Takashi Murakami - Superflat
Takashi Murakami Beginnings
Mr. Murkami is a contemporary artist based in Japan. He was born in Tokoyo on February 2, 1969.
From the very beginning Mr. Murakami was a fan of both manga and anime. His lifelong dream was to one day work in the animation industry. Toward that end Murakami enrolled at the Tokyo University of the Arts, eventually earning a PhD in Nihonga, the traditional Japanese painting style (see image below Murakami's portrait).
Murakami eventually became disillusioned with the clannish nature of the Nihogna movement and began exploring contemporary Japanese art. Here too, he quickly became disenchanted with the movement which he eventually viewed as an extremely shallow adaptation of Western ideology. In his view, Japanese artistic values have been subjugated by western commercial values.
What is "superflat?"
“The world of the future, that could be like Japan, is now superflat.” - Murakami
More an essay that a manifesto, Murakami attempts to describe the two dimensional quality of Japanese art. In this essay, Murakami's explains that in embracing Superflat (his own term), Japanese society became more and more superficial starting at about the end of World War II on.
He posits that Japanese society suffered damaging trauma to the collective psyche after the war and in an attempt to deal with the shame of defeat, began to deny its own past. In so doing Japan lost its identity while simultaneously embracing another; that of western culture. This included embracing the cartoon as a popular medium.
This adaptation to western values is reflected in both anime and manga The overall effect is apparent in the high degree of consumerism, commercialism, and "fanshi guzzu" (fancy goods) so prevalent in Japan's society. Murakami claims that this is a studied attempt by Japanese society to regain its childlike guiltlessness, a collective identity associated with pre-war innocence. He proposes that this attempt to return to childhood is problematic in that it clouds Japanese sensibilities and blurs its former social values.
Superflat then, is a term, applied by Murakami to highlight current Japanese trends in "low art" and pop culture.
By embracing the styles and forms of manga and anime, but in a dark and foreboding manner, Murakami is attempting bring an awareness of superficiality to his society. In an odd twist Murakami's own movement has become a resounding commercial success in Japan.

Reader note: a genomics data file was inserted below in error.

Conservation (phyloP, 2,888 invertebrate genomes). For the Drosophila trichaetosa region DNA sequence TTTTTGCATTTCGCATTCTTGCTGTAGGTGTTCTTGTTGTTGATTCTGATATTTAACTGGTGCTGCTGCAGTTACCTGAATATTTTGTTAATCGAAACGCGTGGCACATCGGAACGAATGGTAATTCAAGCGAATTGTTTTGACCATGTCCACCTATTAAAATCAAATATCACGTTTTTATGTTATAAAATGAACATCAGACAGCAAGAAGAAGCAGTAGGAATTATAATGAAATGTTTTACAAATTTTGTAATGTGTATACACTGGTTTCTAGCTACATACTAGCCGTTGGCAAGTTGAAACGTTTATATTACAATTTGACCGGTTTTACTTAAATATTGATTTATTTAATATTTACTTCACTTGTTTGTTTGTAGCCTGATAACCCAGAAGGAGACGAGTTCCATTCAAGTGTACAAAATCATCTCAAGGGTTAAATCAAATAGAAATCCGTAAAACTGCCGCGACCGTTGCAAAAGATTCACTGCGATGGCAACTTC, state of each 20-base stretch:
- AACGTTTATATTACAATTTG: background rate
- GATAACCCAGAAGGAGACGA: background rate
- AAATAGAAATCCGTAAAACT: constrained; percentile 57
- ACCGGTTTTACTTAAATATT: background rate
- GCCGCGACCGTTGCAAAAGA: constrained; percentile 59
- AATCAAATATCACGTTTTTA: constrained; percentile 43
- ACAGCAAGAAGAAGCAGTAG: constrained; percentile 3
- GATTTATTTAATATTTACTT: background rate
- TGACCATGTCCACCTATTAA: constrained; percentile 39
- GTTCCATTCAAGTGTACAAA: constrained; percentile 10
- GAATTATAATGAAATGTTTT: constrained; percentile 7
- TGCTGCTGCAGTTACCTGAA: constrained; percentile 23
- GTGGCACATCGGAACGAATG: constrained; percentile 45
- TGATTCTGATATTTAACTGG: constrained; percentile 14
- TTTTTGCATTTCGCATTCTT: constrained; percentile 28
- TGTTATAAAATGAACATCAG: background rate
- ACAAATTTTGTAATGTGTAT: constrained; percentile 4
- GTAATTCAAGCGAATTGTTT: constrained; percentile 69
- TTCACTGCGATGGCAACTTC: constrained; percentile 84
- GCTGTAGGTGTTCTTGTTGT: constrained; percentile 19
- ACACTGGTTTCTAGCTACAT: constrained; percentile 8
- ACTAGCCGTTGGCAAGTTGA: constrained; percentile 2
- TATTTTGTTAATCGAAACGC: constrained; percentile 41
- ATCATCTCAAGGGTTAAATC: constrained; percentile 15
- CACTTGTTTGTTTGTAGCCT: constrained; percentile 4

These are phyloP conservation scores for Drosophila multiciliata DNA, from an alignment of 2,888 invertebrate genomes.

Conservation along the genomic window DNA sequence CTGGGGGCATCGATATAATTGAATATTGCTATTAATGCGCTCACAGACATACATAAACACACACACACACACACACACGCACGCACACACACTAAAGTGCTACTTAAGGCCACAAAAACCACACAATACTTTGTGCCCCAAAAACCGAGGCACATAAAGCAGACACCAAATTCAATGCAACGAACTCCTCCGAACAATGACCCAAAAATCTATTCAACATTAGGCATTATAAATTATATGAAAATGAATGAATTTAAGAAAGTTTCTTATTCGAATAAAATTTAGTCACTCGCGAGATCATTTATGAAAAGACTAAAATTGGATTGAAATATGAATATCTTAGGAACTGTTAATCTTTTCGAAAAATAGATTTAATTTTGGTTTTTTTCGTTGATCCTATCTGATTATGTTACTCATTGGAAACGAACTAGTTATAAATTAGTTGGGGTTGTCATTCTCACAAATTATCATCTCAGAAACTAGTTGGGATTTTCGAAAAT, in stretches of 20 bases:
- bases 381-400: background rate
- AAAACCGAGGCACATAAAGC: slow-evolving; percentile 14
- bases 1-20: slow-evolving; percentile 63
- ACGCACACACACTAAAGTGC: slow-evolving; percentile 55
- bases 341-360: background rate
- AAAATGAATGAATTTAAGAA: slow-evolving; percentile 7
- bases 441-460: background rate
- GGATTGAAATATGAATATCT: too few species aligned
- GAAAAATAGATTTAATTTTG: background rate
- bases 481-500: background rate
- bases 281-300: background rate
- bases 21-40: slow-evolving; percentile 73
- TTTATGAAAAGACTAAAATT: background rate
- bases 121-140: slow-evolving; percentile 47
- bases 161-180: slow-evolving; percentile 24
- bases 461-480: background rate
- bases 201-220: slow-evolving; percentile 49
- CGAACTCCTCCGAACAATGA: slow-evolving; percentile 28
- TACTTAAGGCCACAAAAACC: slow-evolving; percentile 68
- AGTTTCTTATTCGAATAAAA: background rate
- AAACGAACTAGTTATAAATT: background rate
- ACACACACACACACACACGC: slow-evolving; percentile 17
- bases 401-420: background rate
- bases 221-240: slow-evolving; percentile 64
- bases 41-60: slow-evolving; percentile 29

In order to ridicule Japanese cartoon iconography, Murakami created his own cartoonish character and named it Mr. DOB in 1993.
DOB is a contraction of the phrase Dobojite dobojite” meaning "why? why?"
The character is marked by the letter "D" on it's right ear, the letter "B" on it's left, with the face forming the "O." Mr DOB is instantly recognizable and shares many of the esthetic traits it satirizes. Shortly after the character was introduced it became Murakami's symbolic alter ego.
In an attempt to bring his vision to a wider audience Mr. Murakami began hiring a cadre of assistants. "Kaikai Kiki" was created as the management arm of this collection of workers. Over time Kaikai Kiki evolved into a vehicle for promoting and supporting like minded artists working in the Superflat movement.
Warning: The video immediately below contains images that may be disturbing to younger viewers.
Over time Murakami has put together many art shows. The latest being called "Little Boy."
The show was originally called "Little Boy: The Arts of Japan’s Exploding Subculture" with the first presentation in Tokyo on May 2, 2005. The title, Little Boy (小さな男の子), is both a label for adult Japanese citizens who purchase and collect anime and manga toys, and the Uranium 235 bomb that the U.S. dropped on Hiroshima at the end of World War II.
This is no accident as Murakami is attempting bring some self-awareness to the Japanese people and their collective psyche through his art.
The exhibit featured mushroom clouds depicted as faces and multi-eyed mushrooms in fanciful colors. Also presented were sugary sweet adolescent characters, cute cartoonish animals, and monsters with all of their anatomical features displayed.
I'm not sure how to feel about this movement. I'm impressed by it, disturbed by it, and am a bit dismayed by its commercial success since its stated purpose is to satirize commercial art in Japan. What I find most odd is that it has become its own commercial success, which to my western sensibilities, seems counter to it's implied purpose.
Still, one of an artist's chief responsibilities is to present the public with a wordless concept that encourages self-exploration and contemplation. In this regard Murakami is a resounding success.